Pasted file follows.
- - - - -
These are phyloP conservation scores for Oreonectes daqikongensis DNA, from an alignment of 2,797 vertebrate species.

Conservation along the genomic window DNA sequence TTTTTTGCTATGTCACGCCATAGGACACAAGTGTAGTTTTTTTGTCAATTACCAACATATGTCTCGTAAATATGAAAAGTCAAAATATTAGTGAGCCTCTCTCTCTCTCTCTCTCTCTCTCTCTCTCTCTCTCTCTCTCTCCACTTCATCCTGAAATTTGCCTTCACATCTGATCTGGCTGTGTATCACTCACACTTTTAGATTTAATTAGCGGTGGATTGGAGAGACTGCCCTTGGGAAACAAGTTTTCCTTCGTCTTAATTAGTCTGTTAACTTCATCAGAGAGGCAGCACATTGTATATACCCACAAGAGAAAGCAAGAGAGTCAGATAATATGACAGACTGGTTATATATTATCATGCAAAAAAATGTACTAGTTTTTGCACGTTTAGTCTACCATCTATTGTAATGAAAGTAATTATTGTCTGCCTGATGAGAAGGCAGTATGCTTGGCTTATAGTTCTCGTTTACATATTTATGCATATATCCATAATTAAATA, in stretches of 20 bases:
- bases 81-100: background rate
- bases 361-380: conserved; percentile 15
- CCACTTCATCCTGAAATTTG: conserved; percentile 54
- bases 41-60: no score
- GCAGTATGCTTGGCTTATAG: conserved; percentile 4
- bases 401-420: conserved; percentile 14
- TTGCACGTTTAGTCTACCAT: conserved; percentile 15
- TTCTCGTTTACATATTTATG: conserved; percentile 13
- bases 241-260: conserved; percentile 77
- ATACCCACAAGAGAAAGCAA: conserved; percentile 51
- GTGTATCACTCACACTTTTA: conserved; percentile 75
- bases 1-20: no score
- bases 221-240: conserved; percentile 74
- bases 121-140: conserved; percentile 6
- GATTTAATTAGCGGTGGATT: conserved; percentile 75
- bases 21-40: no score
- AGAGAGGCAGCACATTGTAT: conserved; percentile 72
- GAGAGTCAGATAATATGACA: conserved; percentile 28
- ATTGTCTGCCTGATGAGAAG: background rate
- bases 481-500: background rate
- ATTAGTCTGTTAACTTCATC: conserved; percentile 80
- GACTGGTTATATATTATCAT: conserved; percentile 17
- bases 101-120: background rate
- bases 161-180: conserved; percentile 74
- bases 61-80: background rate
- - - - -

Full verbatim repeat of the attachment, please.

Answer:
These are phyloP conservation scores for Oreonectes daqikongensis DNA, from an alignment of 2,797 vertebrate species.

Conservation along the genomic window DNA sequence TTTTTTGCTATGTCACGCCATAGGACACAAGTGTAGTTTTTTTGTCAATTACCAACATATGTCTCGTAAATATGAAAAGTCAAAATATTAGTGAGCCTCTCTCTCTCTCTCTCTCTCTCTCTCTCTCTCTCTCTCTCTCTCCACTTCATCCTGAAATTTGCCTTCACATCTGATCTGGCTGTGTATCACTCACACTTTTAGATTTAATTAGCGGTGGATTGGAGAGACTGCCCTTGGGAAACAAGTTTTCCTTCGTCTTAATTAGTCTGTTAACTTCATCAGAGAGGCAGCACATTGTATATACCCACAAGAGAAAGCAAGAGAGTCAGATAATATGACAGACTGGTTATATATTATCATGCAAAAAAATGTACTAGTTTTTGCACGTTTAGTCTACCATCTATTGTAATGAAAGTAATTATTGTCTGCCTGATGAGAAGGCAGTATGCTTGGCTTATAGTTCTCGTTTACATATTTATGCATATATCCATAATTAAATA, in stretches of 20 bases:
- bases 81-100: background rate
- bases 361-380: conserved; percentile 15
- CCACTTCATCCTGAAATTTG: conserved; percentile 54
- bases 41-60: no score
- GCAGTATGCTTGGCTTATAG: conserved; percentile 4
- bases 401-420: conserved; percentile 14
- TTGCACGTTTAGTCTACCAT: conserved; percentile 15
- TTCTCGTTTACATATTTATG: conserved; percentile 13
- bases 241-260: conserved; percentile 77
- ATACCCACAAGAGAAAGCAA: conserved; percentile 51
- GTGTATCACTCACACTTTTA: conserved; percentile 75
- bases 1-20: no score
- bases 221-240: conserved; percentile 74
- bases 121-140: conserved; percentile 6
- GATTTAATTAGCGGTGGATT: conserved; percentile 75
- bases 21-40: no score
- AGAGAGGCAGCACATTGTAT: conserved; percentile 72
- GAGAGTCAGATAATATGACA: conserved; percentile 28
- ATTGTCTGCCTGATGAGAAG: background rate
- bases 481-500: background rate
- ATTAGTCTGTTAACTTCATC: conserved; percentile 80
- GACTGGTTATATATTATCAT: conserved; percentile 17
- bases 101-120: background rate
- bases 161-180: conserved; percentile 74
- bases 61-80: background rate